Underpricing in turkey: a comparison of the ipo methods

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Abstract

This paper addresses the question of what kind of selling and underwriting procedure might be preferred for controlling the amount and volatility of underpricing in the Istanbul Stock Exchange (ISE). Using 1993-2005 firm and issue data, we compare the three substantially different IPO methods available in the ISE. One is very similar to the book building mechanism used in the U.S., another is the fixed price offer, and the third one is the sale through the stock exchange method.

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The empirical analysis reveals significant first day underpricing of 7.01% in fixed price offer, 11.47% in book building mechanism, and 15.68% in sale through the stock exchange method. Finally, we also show that fixed price offers can better control the impact of market information on underpricing than sale through the stock exchange method.

1. Introduction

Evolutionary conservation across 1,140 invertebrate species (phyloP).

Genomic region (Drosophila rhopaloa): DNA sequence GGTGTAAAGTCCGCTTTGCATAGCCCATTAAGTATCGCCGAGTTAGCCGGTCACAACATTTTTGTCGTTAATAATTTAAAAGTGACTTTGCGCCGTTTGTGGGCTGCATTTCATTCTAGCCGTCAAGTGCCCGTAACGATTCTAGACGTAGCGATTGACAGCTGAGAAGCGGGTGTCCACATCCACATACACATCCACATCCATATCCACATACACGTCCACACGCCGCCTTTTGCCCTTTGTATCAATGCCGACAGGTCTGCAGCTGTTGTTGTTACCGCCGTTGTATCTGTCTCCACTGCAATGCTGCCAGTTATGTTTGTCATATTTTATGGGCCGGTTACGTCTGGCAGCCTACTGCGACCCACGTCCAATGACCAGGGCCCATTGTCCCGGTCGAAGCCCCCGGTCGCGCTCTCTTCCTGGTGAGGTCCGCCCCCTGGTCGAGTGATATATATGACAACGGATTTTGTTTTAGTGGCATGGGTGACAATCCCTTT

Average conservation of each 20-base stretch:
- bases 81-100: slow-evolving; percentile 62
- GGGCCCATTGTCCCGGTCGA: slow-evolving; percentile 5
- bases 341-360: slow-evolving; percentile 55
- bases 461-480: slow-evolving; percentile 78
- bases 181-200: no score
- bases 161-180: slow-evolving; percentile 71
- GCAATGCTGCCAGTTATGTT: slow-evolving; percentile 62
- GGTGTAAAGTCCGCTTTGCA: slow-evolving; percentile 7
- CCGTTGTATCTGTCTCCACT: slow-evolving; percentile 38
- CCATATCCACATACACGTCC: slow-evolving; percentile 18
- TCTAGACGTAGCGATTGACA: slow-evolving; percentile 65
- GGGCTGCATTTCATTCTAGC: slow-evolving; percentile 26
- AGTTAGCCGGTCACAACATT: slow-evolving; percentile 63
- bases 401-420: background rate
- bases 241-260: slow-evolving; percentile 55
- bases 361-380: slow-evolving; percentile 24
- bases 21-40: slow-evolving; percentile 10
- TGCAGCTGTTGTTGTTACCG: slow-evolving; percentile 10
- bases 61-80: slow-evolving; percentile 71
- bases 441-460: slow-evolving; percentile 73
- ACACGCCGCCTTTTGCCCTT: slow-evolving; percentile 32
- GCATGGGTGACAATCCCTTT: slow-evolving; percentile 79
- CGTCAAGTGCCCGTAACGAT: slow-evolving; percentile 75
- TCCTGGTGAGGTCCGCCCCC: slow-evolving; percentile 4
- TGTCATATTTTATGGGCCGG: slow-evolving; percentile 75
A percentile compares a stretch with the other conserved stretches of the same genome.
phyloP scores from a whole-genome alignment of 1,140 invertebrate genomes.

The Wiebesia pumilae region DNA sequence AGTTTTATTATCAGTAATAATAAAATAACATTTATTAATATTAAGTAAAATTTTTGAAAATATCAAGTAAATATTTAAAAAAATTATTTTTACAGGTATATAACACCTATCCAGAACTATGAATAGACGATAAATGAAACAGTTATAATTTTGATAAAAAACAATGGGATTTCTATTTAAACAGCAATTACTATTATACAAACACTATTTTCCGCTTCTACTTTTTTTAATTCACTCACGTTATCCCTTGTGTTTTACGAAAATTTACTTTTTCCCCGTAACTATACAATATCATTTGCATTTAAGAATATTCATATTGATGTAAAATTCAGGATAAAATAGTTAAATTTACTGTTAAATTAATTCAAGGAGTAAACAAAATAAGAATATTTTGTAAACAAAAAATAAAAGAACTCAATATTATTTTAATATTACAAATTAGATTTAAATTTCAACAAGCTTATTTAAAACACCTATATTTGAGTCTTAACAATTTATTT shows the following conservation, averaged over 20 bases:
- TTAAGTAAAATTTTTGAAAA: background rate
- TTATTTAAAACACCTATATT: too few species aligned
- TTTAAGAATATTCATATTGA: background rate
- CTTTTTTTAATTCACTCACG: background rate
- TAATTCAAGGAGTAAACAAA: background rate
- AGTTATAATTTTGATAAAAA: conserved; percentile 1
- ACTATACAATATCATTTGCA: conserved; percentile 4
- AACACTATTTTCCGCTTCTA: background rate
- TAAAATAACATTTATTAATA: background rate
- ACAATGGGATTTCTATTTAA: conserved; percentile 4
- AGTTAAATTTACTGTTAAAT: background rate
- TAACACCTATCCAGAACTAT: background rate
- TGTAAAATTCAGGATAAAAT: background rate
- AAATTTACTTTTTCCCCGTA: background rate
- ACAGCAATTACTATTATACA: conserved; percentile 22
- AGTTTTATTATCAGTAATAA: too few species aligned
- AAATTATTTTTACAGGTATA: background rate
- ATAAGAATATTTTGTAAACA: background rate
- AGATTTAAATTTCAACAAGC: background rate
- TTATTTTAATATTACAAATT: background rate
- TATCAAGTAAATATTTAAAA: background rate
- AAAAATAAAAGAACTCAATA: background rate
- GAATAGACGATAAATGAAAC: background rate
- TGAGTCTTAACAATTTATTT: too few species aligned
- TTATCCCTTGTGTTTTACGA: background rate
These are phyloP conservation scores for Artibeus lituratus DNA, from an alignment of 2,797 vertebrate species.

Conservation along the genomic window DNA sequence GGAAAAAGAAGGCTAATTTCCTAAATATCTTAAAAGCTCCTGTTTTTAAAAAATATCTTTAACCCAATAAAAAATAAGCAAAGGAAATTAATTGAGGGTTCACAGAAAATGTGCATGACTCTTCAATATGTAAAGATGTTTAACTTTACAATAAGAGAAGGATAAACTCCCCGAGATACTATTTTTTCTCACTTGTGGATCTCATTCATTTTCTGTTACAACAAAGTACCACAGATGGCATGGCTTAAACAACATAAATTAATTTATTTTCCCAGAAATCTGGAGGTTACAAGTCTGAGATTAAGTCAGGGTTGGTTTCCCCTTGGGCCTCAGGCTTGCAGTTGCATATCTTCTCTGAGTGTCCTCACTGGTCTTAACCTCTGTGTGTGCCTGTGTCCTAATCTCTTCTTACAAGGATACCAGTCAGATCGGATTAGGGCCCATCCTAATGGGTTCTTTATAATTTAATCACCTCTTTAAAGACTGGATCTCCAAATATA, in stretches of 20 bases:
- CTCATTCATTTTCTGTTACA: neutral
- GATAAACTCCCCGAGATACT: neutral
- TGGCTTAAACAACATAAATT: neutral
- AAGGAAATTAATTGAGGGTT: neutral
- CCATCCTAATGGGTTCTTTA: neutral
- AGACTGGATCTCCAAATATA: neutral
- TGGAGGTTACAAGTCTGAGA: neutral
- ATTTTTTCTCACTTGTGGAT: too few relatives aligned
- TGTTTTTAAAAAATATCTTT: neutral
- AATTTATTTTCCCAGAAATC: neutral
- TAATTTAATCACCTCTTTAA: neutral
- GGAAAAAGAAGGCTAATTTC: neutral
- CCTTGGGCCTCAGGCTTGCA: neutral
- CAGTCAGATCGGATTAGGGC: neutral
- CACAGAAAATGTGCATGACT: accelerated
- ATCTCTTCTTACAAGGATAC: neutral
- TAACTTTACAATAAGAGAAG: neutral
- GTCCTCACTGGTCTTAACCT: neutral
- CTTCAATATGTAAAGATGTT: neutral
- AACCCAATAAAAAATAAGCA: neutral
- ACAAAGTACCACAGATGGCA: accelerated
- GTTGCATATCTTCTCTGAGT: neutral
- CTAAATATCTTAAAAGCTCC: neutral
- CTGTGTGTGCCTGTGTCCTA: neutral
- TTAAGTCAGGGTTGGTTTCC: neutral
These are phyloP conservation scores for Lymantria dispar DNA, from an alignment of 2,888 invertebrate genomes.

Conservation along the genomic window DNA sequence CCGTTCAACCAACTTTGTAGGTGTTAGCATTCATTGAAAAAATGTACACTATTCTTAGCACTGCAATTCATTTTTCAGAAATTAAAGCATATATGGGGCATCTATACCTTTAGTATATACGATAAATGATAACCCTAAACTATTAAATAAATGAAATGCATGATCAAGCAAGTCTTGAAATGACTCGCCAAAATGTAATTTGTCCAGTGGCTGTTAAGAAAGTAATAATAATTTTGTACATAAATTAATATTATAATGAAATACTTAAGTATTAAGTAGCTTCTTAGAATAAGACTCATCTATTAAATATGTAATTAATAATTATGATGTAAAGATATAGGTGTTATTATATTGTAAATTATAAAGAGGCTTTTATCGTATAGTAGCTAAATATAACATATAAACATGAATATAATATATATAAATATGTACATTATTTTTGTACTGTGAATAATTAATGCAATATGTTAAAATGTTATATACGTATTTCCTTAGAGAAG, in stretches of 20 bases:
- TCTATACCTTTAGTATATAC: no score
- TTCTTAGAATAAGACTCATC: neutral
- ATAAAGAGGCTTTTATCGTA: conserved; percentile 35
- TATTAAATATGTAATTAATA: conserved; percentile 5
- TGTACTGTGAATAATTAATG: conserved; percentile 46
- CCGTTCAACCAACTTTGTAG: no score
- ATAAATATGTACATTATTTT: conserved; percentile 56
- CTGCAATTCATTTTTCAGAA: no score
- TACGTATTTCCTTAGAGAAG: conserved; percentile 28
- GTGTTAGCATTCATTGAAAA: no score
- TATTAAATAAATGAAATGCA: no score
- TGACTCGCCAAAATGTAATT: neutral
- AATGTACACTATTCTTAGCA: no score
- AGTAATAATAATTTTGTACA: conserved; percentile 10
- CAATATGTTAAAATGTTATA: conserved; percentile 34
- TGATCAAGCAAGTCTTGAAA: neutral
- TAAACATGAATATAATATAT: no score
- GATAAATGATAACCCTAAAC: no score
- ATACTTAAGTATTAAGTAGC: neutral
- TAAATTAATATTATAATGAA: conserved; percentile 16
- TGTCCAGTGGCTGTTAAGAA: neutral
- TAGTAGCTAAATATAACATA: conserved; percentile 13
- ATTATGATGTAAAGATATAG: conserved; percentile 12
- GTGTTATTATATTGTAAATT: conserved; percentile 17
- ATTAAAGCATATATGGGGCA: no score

Extensive amount of research from a variety of different markets have documented the presence of first-day underpricing upon the listing of initial public offerings. The evidence is well documented by Loughran, Ritter, and Rydqvist (1994) and Ritter1 (1998), (2003) in many developed and emerging markets. In developed markets, in the absence of restrictions on intra-day price movements, first-day underpricing is observed in broad price bands. However, in emerging markets, in the presence of daily volatility limits, first-day underpricing is observed in narrow price bands. In contrast to the daily price limits, significant positive short run returns are observed in a number of emerging markets and substantial amount of money is “left on the table” by issuers. Besides empirical evidence, most of the theoretical models explaining IPO underpricing are grouped under four broad headings by Ljungqvist (2005), these are (i) information asymmetry between the investors, the issuing firm and the underwriter, these models assume that one of these parties knows more than the others, (ii) institutional reasons, institutional theories focus on three features of the marketplace: litigation, banks’ price stabilizing activities once trading starts, and taxes, (iii) control considerations, control theories argue that underpricing helps shape the shareholder base so as to reduce intervention by outside investors once the company is public, (iv) behavioral approaches, behavioral theories assume either the presence of ‘irrational’ investors who bid up the price of IPO shares beyond true value, or that issuers suffer from behavioral biases causing them to put insufficient pressure on the underwriting banks to have underpricing reduced. These theoretical models almost always end with the conclusion that the average IPO is undervalued at the offer price, where the initial investors, in most cases, benefit from possessing information by receiving allocations of shares in IPOs and earn the largest first-day returns. The expectations of issuing firms, investors and underwriters in IPO pricing are considerably different. In an offering, the issuer generally wants to receive the highest possible price to maximize cash flows to the firm.

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